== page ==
I have been fortunate enough to have been able to participate in trainings by Poppendieck, Cockburn as well as Whittaker. As a trainer and agile coach myself, I started to notice similarities in their behavior and style of communication and how much their style differed from the ways of Finnish lecturers so I thought it might be interesting to share my views with you.
Let me introduce our gurus: Mary Poppendieck is an influencer in Lean software development and author of many top selling books like ”Lean Software Development: an Agile Toolkit”. She is firm embodiment of Lean thinking and application of it in practice. Alistair Cockburn is one of the signers of ”Agile Manifesto” and a celebrated author and speaker. I recommend his book ”Writing Effective Use Cases” for everyone who is interested in agile development. He is the most artistic one of these three and sees similarities between great artists and great developers. James Whittaker is a man who put his bathtub to the internet. In top of that he talks about creativity and storytelling and has written many books about them. His view of the world is more humanistic as he constantly references physical health and happiness in his presentations and books.
First American Guru Rule: No BS
Finnish speakers tend to start every answer with "Great point" for even the most stupid questions, but Americans will not do so. They will tell you that your question was stupid and you are wrong with your opinion. They may even interrupt your question halfway if they see that you are about to ask some basic stuff they have answered a hundred times before. Once an older student began telling the whole class about his heroic house building project. The American guru said “Stop, no one is interested in your house building project”. It might be a little rude, but he was right. People didn’t pay for the training to listen to somebody boast about their past accomplishments, but to listen to what the guru had to say. These speakers travel a lot and meet a lot of people. You only have a few seconds to grab their attention and interact with them, so say something interesting. Don’t be like me; I told them my name, my title and what I work with - just a tad bit boring.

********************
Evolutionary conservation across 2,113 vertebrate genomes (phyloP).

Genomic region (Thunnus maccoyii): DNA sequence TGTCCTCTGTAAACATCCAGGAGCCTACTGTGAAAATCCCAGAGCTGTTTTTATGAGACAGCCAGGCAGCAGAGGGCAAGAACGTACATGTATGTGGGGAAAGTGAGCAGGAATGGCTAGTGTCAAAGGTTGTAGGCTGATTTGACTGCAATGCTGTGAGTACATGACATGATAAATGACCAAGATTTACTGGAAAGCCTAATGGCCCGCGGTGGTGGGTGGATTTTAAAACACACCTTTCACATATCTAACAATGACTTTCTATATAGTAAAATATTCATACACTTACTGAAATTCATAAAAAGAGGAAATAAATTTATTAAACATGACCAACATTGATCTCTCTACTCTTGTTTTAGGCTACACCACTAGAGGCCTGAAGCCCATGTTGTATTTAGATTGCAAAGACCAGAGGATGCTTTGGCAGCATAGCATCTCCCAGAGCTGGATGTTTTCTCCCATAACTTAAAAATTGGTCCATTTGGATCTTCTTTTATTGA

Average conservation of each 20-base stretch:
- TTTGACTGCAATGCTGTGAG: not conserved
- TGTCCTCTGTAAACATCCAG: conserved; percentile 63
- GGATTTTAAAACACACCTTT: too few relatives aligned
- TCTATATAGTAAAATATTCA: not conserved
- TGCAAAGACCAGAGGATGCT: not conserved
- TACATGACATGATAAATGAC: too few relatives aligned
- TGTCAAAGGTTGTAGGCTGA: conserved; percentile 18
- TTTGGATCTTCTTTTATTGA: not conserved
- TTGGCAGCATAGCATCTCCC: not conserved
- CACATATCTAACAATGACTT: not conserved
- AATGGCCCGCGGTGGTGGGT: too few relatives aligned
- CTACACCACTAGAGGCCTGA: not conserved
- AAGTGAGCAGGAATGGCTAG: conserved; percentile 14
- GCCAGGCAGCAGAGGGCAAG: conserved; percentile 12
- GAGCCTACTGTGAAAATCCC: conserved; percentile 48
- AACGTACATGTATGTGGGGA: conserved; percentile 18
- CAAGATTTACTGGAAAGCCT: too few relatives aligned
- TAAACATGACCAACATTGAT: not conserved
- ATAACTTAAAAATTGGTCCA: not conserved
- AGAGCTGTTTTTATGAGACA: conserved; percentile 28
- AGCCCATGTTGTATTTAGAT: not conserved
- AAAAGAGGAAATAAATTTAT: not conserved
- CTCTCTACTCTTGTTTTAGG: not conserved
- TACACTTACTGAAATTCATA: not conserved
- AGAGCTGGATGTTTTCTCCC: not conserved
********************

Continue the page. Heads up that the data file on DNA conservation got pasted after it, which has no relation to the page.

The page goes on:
Second American Guru Rule: One Guru, One Opinion
Finnish public conversation is a lot about trying to find compromise and cohesion. I find the same happening also in business culture. In meetings many people stay silent and nod at everything. Maybe recently things like the "tenth man rule" have started to change the way meetings are being held. Now there is more controversy. But o´boy these Americans! They have huge opinions! Even when they might agree with you at some level they won´t admit it. They stick to what they have said and they don’t look for compromises. They want their point to get across and they don’t want to soften the message. No if´s and no second-guessing. Just one person, one opinion. At least you remember what their point was as it was not watered down. One Finnish guy working at manager level in an American ICT company said that if you don’t have an opinion in a meeting, you don’t even exist. I like the fact that Finnish public conversation is not as polarized as in the U.S, but maybe we could learn from their way of being active in business.
Third American Guru Rule: Be Somebody
U.S top level speakers might wear sneakers instead of polished shoes. They may wear a hat inside and use more swear words than Nicki Minaj. Between their slides you might see a video of them jumping off a cliff half naked. They put their persona on line - I have been told that the bigger the hair and the shorter the pants you have, the bigger a guru you are in the US. That seems to ring true!
For me, all this makes these people and their message more interesting. In Finland, people´s working life is very separated from their personal life. This also makes Finnish speakers a bit grey. There might be one introductory slide at the beginning of a presentation with one bullet saying something personal about them, like "I have a boat and a kid". And that’s it. The rest is pure fact spoken in a low, monotone voice. The amount of information is usually overwhelming, but who can remember it all? I think the same is with music. Computers can make as good music as humans (at least that’s what they say), but nobody wants to hear it. And I think that’s because there is no story behind it. If a composer writes a song for a blind girl so she could understand how beautiful moonlight is, it is a BIT more compelling than “here is my laptop’s recent mathematical kudos of notes.”
Well, that’s my view on the subject. It would be fun to hear your view! I could have written more about what these guru´s actually talked about as they have very interesting and eye opening views on processes, servant leadership, user stories, happiness and life. But it is better for you to pick up their books and go meet them in person. Most likely they have once again reinvented themselves and found new, even more multifaceted and vivacious ways of expressing their views and telling their stories - maybe the reason why they are called gurus.
P.S. Though maybe not quite as lively (yet), please have a look at the trainings we provide at Knowit.